Interpret Locks and Waits Results

When the sample application exits, the Intel® VTune™ Amplifier finalizes the results and opens the Locks and Waits viewpoint that is configured to display synchronization objects sorted by Wait time. To interpret the data on the sample code performance, do the following:

  1. Identify locks.

  2. Analyze source code.

Identify Locks

Click the Bottom-up tab to open the Bottom-up pane.

The table below explains the type of data provided in the Bottom-up pane:

Synchronization objects that control threads in the application. The hash (unique number) appended to some names of the objects identify the stack creating this synchronization object.

The utilization of the processor time when a given thread waited for some event to occur. By default, the synchronization objects are sorted by Poor processor utilization type. Bars showing OK or Ideal utilization (orange and green) are utilizing the processors well. You should focus your optimization efforts on functions with the longest poor CPU utilization (red bars if the bar format is selected). Next, search for the longest over-utilized time (blue bars).

This is the Data of Interest column for the Locks and Waits analysis results that is used for different types of calculations, for example: call stack contribution, percentage value on the filter toolbar.

Number of times the corresponding system wait API was called. For a lock, it is the number of times the lock was contended and caused a wait. Usually you are recommended to focus your tuning efforts on the waits with both high Wait Time and Wait Count values, especially if they have poor utilization.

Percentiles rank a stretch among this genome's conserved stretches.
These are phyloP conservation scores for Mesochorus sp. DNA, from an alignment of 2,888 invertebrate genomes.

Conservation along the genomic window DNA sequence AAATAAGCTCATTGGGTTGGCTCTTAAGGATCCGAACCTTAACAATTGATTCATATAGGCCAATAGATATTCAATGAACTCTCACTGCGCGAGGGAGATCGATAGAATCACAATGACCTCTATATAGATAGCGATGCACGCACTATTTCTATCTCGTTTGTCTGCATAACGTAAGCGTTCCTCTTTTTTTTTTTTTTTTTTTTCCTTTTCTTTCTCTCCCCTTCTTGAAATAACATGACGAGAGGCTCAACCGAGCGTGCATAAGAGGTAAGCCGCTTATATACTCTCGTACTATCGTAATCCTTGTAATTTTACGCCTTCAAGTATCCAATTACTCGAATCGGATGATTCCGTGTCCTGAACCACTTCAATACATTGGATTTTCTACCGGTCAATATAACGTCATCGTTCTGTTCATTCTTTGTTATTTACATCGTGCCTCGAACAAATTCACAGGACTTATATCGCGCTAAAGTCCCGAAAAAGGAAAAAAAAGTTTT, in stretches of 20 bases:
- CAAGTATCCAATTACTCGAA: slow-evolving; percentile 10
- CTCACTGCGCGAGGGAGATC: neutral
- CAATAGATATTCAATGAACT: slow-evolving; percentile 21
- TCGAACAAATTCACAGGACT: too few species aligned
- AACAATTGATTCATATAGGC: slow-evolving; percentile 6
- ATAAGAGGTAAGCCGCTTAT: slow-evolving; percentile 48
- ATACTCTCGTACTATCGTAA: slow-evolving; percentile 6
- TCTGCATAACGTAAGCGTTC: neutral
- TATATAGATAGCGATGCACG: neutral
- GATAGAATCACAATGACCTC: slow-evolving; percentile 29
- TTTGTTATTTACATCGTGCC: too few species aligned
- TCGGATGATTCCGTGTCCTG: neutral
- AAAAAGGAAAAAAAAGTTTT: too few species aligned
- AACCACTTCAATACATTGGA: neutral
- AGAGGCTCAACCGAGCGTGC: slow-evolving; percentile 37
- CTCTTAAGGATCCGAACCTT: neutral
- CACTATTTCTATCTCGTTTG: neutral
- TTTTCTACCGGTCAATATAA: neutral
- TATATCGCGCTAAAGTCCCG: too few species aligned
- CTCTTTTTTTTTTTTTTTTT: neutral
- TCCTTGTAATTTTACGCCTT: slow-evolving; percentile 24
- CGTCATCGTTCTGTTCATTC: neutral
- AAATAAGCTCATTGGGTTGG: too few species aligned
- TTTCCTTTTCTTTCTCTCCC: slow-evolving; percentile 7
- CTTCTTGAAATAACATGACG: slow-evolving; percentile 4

Wait time, during which the CPU is busy. This often occurs when a synchronization API causes the CPU to poll while the software thread is waiting. Some Spin time may be preferable to the alternative of the increased thread context switches. However, too much Spin time can reflect lost opportunity for productive work.

In the nqueens_parallel sample code, there are two critical wait objects, OMP Critical_NQUEENS_ip_SETQUEEN and OMP Join Barrier_NQUEENS_ip_SOLVE, that caused redundant synchronization and took the longest Wait time and highest Wait count. The bar indicators in the Wait Time column indicate that most of the time for these objects processor cores were overutilized.

Analyze Source Code

Explore the source of the critical synchronization objects that caused significant Wait time and poor processor utilization. Double-click the NQUEENS_ip_SETQUEEN object to analyze the source of the NQUEENS_ip_SETQUEEN wait function. Click the button on the Source pane toolbar to go to the biggest hotspot code line in the function. VTune Amplifier highlights line 142 protected by the OpenMP* critical section.

The NQUEENS_ip_SETQUEEN function was waiting for 31.991 seconds while this code line was executing. During this time, this operation was contended 48,345 times.

Hover over any transition line in the Timeline pane below to explore the infotip and make sure that all the transitions are caused by the OMP Critical_NQUEENS_ip_SETQUEEN critical section.

The OMP Critical_NQUEENS_ip_SETQUEEN section is the place where the application is serializing. Each thread has to wait for the critical section to be available before it can proceed. Only one thread can be in the critical section at a time.

You need to optimize the code to make it more concurrent. Click the Source Editor button on the Source window toolbar to open the code editor and optimize the code.

Next Step

Remove Lock

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